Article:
Farmers adjust to dry conditions
A drought gripping the North Island has been hailed as the worst in 70 years, with scientists saying the crisis is far from over both for now and in years to come.
While Southland does not yet face such a crisis, continued dry weather is reducing river levels and forcing farmers to delve into their winter feed reserves.
With no significant rain predicted until Friday, Environment Southland is closely monitoring river and groundwater levels and some irrigators and industries in the region have had to stop drawing water under the terms of their consents.
The regional council's environmental management director Warren Tuckey said staff met twice last week to assess the situation and the council was working with the Rural Support Trust and Southland Fish and Game to assess the wider impact on the region.
If the prolonged dry period continued as forecast, the council would convene its water shortage response group this week, he said.
Environment Southland hydrologists said the Aparima River at Dunrobin was at a 16-year low.
Te Anau Fish & Game ranger Bill Jarvie said some rivers had become too low to fish in and trout were being salvaged as more became stranded. They were being salvaged in rivers in Northern Southland, primarily Eyre Creek near Athol and the Whitestone, near Te Anau, he said.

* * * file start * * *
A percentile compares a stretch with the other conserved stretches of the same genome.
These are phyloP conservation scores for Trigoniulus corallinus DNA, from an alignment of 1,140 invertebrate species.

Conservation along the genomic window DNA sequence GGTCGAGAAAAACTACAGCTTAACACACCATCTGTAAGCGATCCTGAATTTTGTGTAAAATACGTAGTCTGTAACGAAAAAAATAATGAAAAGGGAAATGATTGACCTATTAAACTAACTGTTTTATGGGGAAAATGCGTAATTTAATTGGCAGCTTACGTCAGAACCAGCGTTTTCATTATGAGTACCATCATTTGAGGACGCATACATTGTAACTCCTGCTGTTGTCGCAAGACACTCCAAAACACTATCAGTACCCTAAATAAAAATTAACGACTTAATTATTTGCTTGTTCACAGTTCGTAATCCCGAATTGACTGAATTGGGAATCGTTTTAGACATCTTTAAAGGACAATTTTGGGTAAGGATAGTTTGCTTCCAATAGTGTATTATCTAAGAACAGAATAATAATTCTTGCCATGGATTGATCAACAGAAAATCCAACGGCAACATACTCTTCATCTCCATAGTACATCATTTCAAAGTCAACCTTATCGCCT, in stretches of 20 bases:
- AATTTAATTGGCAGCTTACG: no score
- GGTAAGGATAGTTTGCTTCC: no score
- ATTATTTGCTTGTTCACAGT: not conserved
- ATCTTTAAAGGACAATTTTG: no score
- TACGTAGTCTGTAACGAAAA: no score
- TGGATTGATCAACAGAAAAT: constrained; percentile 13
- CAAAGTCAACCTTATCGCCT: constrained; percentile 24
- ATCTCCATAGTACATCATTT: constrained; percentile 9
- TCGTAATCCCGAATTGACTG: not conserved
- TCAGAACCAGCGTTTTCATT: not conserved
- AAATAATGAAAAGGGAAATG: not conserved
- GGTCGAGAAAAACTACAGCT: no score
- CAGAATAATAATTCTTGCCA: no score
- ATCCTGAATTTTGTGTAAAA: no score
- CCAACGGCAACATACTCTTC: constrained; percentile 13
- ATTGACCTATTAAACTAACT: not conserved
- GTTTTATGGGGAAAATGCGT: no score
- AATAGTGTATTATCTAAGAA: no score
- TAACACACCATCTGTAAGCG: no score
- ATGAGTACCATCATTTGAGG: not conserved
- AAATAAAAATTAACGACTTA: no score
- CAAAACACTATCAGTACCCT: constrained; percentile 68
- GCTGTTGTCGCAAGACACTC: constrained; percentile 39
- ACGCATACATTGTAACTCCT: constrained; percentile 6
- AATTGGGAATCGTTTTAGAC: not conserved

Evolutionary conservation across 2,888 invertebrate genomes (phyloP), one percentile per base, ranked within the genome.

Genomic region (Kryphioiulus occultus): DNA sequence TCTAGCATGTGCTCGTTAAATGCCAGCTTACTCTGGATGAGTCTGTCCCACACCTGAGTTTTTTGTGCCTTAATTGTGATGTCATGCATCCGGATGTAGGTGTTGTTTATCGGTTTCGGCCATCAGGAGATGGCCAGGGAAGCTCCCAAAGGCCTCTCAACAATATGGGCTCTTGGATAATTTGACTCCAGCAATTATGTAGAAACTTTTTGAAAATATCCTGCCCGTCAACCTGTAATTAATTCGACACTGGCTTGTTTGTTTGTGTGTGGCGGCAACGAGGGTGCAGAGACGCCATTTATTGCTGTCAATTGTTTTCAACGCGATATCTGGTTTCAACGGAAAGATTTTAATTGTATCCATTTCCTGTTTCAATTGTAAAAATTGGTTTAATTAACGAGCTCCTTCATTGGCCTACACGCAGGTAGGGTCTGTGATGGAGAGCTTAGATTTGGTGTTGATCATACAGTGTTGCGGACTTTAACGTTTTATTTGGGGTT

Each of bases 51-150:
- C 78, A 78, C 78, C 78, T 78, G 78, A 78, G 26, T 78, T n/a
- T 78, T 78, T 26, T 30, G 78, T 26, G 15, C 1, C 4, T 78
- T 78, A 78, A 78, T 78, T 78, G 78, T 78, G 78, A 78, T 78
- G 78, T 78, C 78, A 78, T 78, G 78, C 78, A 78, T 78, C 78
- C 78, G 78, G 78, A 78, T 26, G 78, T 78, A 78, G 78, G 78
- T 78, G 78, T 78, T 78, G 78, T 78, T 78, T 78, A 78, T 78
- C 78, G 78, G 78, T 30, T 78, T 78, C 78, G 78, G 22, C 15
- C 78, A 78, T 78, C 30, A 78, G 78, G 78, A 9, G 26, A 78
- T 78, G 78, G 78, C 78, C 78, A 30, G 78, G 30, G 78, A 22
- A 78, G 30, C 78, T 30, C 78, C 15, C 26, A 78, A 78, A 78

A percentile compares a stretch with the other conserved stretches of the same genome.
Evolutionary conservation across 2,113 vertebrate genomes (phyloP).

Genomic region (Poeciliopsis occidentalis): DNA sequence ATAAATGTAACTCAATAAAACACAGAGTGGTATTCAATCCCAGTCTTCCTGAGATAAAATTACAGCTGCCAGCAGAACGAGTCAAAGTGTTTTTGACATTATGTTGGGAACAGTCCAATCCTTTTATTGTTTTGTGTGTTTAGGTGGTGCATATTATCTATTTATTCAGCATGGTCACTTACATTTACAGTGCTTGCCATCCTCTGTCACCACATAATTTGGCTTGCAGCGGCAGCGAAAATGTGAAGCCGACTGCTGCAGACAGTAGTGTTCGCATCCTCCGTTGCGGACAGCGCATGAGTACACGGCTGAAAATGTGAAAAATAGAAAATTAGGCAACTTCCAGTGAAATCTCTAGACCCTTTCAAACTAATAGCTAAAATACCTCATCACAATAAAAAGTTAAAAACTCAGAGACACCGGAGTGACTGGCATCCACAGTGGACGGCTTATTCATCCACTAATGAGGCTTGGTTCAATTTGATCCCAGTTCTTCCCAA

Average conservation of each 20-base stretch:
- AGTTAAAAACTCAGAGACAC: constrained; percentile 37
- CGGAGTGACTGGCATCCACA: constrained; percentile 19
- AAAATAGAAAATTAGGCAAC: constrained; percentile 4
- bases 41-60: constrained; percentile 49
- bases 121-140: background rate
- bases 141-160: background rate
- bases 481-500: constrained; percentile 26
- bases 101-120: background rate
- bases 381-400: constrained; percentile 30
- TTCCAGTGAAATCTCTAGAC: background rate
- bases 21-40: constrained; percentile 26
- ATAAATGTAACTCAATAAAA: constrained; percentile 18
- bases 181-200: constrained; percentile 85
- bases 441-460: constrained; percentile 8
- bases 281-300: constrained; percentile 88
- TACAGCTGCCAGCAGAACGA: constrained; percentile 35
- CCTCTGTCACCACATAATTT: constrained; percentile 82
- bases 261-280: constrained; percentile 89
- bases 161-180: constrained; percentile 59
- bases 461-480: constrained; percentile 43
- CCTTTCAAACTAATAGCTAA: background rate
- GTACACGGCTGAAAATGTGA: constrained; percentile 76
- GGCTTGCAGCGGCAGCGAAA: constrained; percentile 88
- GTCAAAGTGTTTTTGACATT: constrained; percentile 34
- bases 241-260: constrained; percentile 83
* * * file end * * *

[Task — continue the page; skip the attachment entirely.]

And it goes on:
Meanwhile, farmers in Southland and Otago were delving into winter feed reserves as they waited for heavy rainfall.
Federated Farmers Southland president Russell MacPherson said a good February meant supplies of winter feed were good and farmers were now using them.
Although dry conditions were getting worse every day, there was no drought in the region and farmers were expecting rain soon, he said.
The dry weather would be discussed at the Federated Farmers executive meeting in Invercargill today, he said.
Federated Farmers Otago president Stephen Korteweg said parts of Otago were much drier than usual.
Some dairy farmers were considering drying off cows and others were milking less regularly.
"No significant rain is predicted until the end of March but we [farmers] are hoping this is wrong and we get some sooner."
MetService forecaster Stephen Glassey said Southland could expect to get a few light showers early this morning but nothing significant was on the horizon for the rest of the week.
The forecast for Otago was similar, he said.
"The further north you go from Southland, the drier it gets, with less chance of rain."
- © Fairfax NZ News
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